In 2006 a commission appointed by the government revealed that Muslims in India are worse educated and less likely to find employment than low-caste Hindus. Muslim isolation and despair is compounded by what B Raman, a hawkish security analyst, was moved after the most recent attacks to describe as the "inherent unfairness of the Indian criminal justice system".

According to Pankaj Mishra, the author of Temptations of the West: How to Be Modern in India, Pakistan and Beyond, the names of the politicians, businessmen, officials and policemen who colluded in the anti-Muslim pogrom in Gujarat in 2002 are widely known. Some of them were caught on video, in a sting carried out last year by the weekly magazine Tehelka, proudly recalling how they murdered and raped Muslims. But, as Amnesty International pointed out in a recent report, justice continues to evade most victims and survivors of the violence. Tens of thousands still languish in refugee camps, too afraid to return to their homes.

Based on a quick review of India's current status and great potential, including its strengths and weaknesses, I strongly believe India is clearly on the road to greatness it deserves with its rich heritage as one of the oldest civilizations on earth and the world's largest modern democracy. India's challenge will continue to be in how well it negotiates the obstacles and potholes created by internal strife from growing religious and ethnic fanaticism, ongoing regional insurgencies, and increasing economic disparity.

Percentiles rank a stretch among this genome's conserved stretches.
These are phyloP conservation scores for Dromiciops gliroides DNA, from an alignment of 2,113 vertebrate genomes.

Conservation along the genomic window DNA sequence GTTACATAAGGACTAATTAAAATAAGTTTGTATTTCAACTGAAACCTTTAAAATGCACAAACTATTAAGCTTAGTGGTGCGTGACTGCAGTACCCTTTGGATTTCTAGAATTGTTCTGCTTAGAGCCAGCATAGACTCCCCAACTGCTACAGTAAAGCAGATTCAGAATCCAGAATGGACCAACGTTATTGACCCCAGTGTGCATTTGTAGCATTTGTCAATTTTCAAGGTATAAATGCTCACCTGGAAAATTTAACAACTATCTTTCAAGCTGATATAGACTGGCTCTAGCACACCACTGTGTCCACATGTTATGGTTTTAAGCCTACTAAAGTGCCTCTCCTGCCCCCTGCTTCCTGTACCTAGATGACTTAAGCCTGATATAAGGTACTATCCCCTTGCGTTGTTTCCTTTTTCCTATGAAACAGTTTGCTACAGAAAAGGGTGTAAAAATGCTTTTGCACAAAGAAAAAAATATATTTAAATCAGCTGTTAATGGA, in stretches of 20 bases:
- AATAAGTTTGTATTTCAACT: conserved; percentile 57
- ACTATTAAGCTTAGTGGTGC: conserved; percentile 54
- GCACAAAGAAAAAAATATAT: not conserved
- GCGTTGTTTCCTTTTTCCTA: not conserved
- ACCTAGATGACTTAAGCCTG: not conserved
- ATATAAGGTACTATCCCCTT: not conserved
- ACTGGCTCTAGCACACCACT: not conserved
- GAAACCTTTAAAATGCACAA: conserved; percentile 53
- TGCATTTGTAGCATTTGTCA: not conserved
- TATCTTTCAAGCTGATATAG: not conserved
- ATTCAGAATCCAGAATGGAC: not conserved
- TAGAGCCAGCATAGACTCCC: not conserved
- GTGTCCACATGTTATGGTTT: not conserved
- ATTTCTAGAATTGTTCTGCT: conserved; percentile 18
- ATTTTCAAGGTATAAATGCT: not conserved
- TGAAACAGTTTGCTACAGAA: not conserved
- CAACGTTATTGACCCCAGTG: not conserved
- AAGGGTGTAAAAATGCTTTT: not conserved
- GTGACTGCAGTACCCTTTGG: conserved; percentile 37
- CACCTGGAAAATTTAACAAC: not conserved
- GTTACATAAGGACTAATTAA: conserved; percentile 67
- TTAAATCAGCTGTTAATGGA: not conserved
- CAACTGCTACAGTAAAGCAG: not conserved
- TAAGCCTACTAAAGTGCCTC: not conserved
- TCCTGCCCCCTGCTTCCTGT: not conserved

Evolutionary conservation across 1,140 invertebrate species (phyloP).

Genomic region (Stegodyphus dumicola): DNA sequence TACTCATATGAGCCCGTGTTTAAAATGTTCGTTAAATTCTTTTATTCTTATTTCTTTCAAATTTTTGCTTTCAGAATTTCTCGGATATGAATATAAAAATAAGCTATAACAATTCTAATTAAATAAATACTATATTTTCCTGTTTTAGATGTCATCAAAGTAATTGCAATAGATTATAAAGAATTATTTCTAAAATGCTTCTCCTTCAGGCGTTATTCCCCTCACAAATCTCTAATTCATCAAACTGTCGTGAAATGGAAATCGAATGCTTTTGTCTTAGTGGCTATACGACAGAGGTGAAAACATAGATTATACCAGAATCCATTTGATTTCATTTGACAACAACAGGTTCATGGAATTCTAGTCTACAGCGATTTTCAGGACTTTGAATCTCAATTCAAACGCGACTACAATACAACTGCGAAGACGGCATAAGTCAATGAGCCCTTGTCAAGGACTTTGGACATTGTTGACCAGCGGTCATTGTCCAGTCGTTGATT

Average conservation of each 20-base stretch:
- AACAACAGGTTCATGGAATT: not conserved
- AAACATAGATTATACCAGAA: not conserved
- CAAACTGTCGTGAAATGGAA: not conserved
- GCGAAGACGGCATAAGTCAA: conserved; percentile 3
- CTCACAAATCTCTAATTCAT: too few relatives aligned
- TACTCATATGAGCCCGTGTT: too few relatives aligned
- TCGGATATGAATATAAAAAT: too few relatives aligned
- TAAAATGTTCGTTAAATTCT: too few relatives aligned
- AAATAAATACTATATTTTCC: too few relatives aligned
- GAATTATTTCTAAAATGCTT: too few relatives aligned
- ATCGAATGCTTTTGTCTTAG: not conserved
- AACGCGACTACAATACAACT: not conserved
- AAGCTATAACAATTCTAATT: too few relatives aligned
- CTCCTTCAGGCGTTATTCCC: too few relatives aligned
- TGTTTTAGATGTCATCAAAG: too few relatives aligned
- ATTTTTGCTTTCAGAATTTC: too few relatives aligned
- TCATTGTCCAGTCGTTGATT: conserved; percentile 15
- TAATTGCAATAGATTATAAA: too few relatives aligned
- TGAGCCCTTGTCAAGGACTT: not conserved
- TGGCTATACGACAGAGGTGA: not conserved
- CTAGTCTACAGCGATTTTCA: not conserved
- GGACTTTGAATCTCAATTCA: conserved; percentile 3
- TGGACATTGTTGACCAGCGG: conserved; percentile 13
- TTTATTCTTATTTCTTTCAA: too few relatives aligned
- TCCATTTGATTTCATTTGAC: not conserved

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Friday, November 14, 2008

Fraudulent Mortgages in US Triggered International Financial Crisis

An Indian-American investor and producer of Bollywood movies has been convicted of mortgage fraud in the United States. How did he scam US banks and investors? How did US mortgage money end up funding Bollywood? To answer these questions, let's look at the broader story of US mortgage fraud and its impact on the international financial markets and the world economy.


The French stock market triggered worldwide shares selloff in August 2007 after BNP Paribas, the largest publicly traded bank in France, suspended investors’ ability to remove money from three funds that had invested in American mortgage securities. The bank said it had become temporarily unable to place a value on the funds, which have turned sour as increasing numbers of homeowners have defaulted on their loans.